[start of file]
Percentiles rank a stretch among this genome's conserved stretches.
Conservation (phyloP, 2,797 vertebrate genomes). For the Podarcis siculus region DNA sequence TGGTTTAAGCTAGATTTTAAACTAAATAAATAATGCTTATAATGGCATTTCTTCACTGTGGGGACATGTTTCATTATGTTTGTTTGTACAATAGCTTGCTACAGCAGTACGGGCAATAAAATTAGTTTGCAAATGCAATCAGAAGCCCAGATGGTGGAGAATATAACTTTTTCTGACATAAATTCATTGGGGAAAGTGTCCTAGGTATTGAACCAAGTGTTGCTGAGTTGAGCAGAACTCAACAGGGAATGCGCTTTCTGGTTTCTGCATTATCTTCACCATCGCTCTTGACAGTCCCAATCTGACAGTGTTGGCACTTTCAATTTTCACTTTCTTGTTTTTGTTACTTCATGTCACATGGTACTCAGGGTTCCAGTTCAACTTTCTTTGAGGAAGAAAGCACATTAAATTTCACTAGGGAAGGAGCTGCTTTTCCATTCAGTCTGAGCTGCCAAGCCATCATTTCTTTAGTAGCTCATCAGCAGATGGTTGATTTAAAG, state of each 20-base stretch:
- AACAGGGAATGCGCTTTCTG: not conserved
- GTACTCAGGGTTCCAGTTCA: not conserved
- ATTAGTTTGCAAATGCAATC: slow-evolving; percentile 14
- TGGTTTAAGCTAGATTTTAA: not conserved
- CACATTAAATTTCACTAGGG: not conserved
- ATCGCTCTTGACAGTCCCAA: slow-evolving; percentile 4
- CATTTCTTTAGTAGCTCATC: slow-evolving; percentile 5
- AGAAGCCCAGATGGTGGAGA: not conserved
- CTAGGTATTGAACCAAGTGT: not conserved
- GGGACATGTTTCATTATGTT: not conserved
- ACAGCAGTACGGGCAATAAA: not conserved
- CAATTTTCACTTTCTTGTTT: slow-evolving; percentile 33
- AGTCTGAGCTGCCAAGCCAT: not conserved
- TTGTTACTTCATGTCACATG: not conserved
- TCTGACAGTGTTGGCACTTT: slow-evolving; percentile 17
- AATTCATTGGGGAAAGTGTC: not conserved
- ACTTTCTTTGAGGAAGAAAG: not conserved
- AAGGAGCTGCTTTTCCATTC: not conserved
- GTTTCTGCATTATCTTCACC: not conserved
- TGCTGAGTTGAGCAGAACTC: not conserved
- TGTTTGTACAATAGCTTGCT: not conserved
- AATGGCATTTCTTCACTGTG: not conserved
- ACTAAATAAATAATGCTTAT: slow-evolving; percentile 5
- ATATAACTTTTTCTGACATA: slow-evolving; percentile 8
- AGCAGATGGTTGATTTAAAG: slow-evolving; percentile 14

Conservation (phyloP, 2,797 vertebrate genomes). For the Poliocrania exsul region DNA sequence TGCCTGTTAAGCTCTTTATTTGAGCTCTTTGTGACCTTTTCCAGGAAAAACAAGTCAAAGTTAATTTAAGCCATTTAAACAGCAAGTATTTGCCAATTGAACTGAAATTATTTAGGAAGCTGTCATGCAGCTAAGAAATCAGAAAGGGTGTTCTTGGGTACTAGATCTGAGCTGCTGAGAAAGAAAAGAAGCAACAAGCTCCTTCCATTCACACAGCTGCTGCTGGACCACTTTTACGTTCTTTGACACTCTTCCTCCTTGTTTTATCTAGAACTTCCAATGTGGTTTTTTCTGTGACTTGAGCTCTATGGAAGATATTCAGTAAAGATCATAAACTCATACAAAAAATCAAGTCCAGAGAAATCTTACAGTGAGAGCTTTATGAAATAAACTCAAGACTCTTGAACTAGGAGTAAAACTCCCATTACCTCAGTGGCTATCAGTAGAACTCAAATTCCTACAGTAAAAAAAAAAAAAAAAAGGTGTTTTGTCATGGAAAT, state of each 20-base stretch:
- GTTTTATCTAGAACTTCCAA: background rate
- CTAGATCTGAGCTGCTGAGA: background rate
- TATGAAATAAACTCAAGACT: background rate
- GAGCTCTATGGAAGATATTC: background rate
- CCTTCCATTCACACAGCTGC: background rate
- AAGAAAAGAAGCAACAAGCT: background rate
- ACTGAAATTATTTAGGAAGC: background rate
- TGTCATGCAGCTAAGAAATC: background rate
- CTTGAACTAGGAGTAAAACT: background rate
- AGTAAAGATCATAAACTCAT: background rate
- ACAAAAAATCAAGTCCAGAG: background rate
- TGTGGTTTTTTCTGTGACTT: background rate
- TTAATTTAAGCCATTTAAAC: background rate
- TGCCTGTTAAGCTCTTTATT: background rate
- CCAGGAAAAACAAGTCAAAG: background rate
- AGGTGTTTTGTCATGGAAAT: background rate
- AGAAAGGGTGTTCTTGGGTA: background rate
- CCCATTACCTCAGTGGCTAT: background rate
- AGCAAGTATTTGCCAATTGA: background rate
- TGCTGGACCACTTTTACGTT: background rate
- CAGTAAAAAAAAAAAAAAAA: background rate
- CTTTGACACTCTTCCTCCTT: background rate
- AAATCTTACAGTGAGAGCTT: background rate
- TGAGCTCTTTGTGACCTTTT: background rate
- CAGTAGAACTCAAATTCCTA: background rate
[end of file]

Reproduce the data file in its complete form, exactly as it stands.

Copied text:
Percentiles rank a stretch among this genome's conserved stretches.
Conservation (phyloP, 2,797 vertebrate genomes). For the Podarcis siculus region DNA sequence TGGTTTAAGCTAGATTTTAAACTAAATAAATAATGCTTATAATGGCATTTCTTCACTGTGGGGACATGTTTCATTATGTTTGTTTGTACAATAGCTTGCTACAGCAGTACGGGCAATAAAATTAGTTTGCAAATGCAATCAGAAGCCCAGATGGTGGAGAATATAACTTTTTCTGACATAAATTCATTGGGGAAAGTGTCCTAGGTATTGAACCAAGTGTTGCTGAGTTGAGCAGAACTCAACAGGGAATGCGCTTTCTGGTTTCTGCATTATCTTCACCATCGCTCTTGACAGTCCCAATCTGACAGTGTTGGCACTTTCAATTTTCACTTTCTTGTTTTTGTTACTTCATGTCACATGGTACTCAGGGTTCCAGTTCAACTTTCTTTGAGGAAGAAAGCACATTAAATTTCACTAGGGAAGGAGCTGCTTTTCCATTCAGTCTGAGCTGCCAAGCCATCATTTCTTTAGTAGCTCATCAGCAGATGGTTGATTTAAAG, state of each 20-base stretch:
- AACAGGGAATGCGCTTTCTG: not conserved
- GTACTCAGGGTTCCAGTTCA: not conserved
- ATTAGTTTGCAAATGCAATC: slow-evolving; percentile 14
- TGGTTTAAGCTAGATTTTAA: not conserved
- CACATTAAATTTCACTAGGG: not conserved
- ATCGCTCTTGACAGTCCCAA: slow-evolving; percentile 4
- CATTTCTTTAGTAGCTCATC: slow-evolving; percentile 5
- AGAAGCCCAGATGGTGGAGA: not conserved
- CTAGGTATTGAACCAAGTGT: not conserved
- GGGACATGTTTCATTATGTT: not conserved
- ACAGCAGTACGGGCAATAAA: not conserved
- CAATTTTCACTTTCTTGTTT: slow-evolving; percentile 33
- AGTCTGAGCTGCCAAGCCAT: not conserved
- TTGTTACTTCATGTCACATG: not conserved
- TCTGACAGTGTTGGCACTTT: slow-evolving; percentile 17
- AATTCATTGGGGAAAGTGTC: not conserved
- ACTTTCTTTGAGGAAGAAAG: not conserved
- AAGGAGCTGCTTTTCCATTC: not conserved
- GTTTCTGCATTATCTTCACC: not conserved
- TGCTGAGTTGAGCAGAACTC: not conserved
- TGTTTGTACAATAGCTTGCT: not conserved
- AATGGCATTTCTTCACTGTG: not conserved
- ACTAAATAAATAATGCTTAT: slow-evolving; percentile 5
- ATATAACTTTTTCTGACATA: slow-evolving; percentile 8
- AGCAGATGGTTGATTTAAAG: slow-evolving; percentile 14

Conservation (phyloP, 2,797 vertebrate genomes). For the Poliocrania exsul region DNA sequence TGCCTGTTAAGCTCTTTATTTGAGCTCTTTGTGACCTTTTCCAGGAAAAACAAGTCAAAGTTAATTTAAGCCATTTAAACAGCAAGTATTTGCCAATTGAACTGAAATTATTTAGGAAGCTGTCATGCAGCTAAGAAATCAGAAAGGGTGTTCTTGGGTACTAGATCTGAGCTGCTGAGAAAGAAAAGAAGCAACAAGCTCCTTCCATTCACACAGCTGCTGCTGGACCACTTTTACGTTCTTTGACACTCTTCCTCCTTGTTTTATCTAGAACTTCCAATGTGGTTTTTTCTGTGACTTGAGCTCTATGGAAGATATTCAGTAAAGATCATAAACTCATACAAAAAATCAAGTCCAGAGAAATCTTACAGTGAGAGCTTTATGAAATAAACTCAAGACTCTTGAACTAGGAGTAAAACTCCCATTACCTCAGTGGCTATCAGTAGAACTCAAATTCCTACAGTAAAAAAAAAAAAAAAAAGGTGTTTTGTCATGGAAAT, state of each 20-base stretch:
- GTTTTATCTAGAACTTCCAA: background rate
- CTAGATCTGAGCTGCTGAGA: background rate
- TATGAAATAAACTCAAGACT: background rate
- GAGCTCTATGGAAGATATTC: background rate
- CCTTCCATTCACACAGCTGC: background rate
- AAGAAAAGAAGCAACAAGCT: background rate
- ACTGAAATTATTTAGGAAGC: background rate
- TGTCATGCAGCTAAGAAATC: background rate
- CTTGAACTAGGAGTAAAACT: background rate
- AGTAAAGATCATAAACTCAT: background rate
- ACAAAAAATCAAGTCCAGAG: background rate
- TGTGGTTTTTTCTGTGACTT: background rate
- TTAATTTAAGCCATTTAAAC: background rate
- TGCCTGTTAAGCTCTTTATT: background rate
- CCAGGAAAAACAAGTCAAAG: background rate
- AGGTGTTTTGTCATGGAAAT: background rate
- AGAAAGGGTGTTCTTGGGTA: background rate
- CCCATTACCTCAGTGGCTAT: background rate
- AGCAAGTATTTGCCAATTGA: background rate
- TGCTGGACCACTTTTACGTT: background rate
- CAGTAAAAAAAAAAAAAAAA: background rate
- CTTTGACACTCTTCCTCCTT: background rate
- AAATCTTACAGTGAGAGCTT: background rate
- TGAGCTCTTTGTGACCTTTT: background rate
- CAGTAGAACTCAAATTCCTA: background rate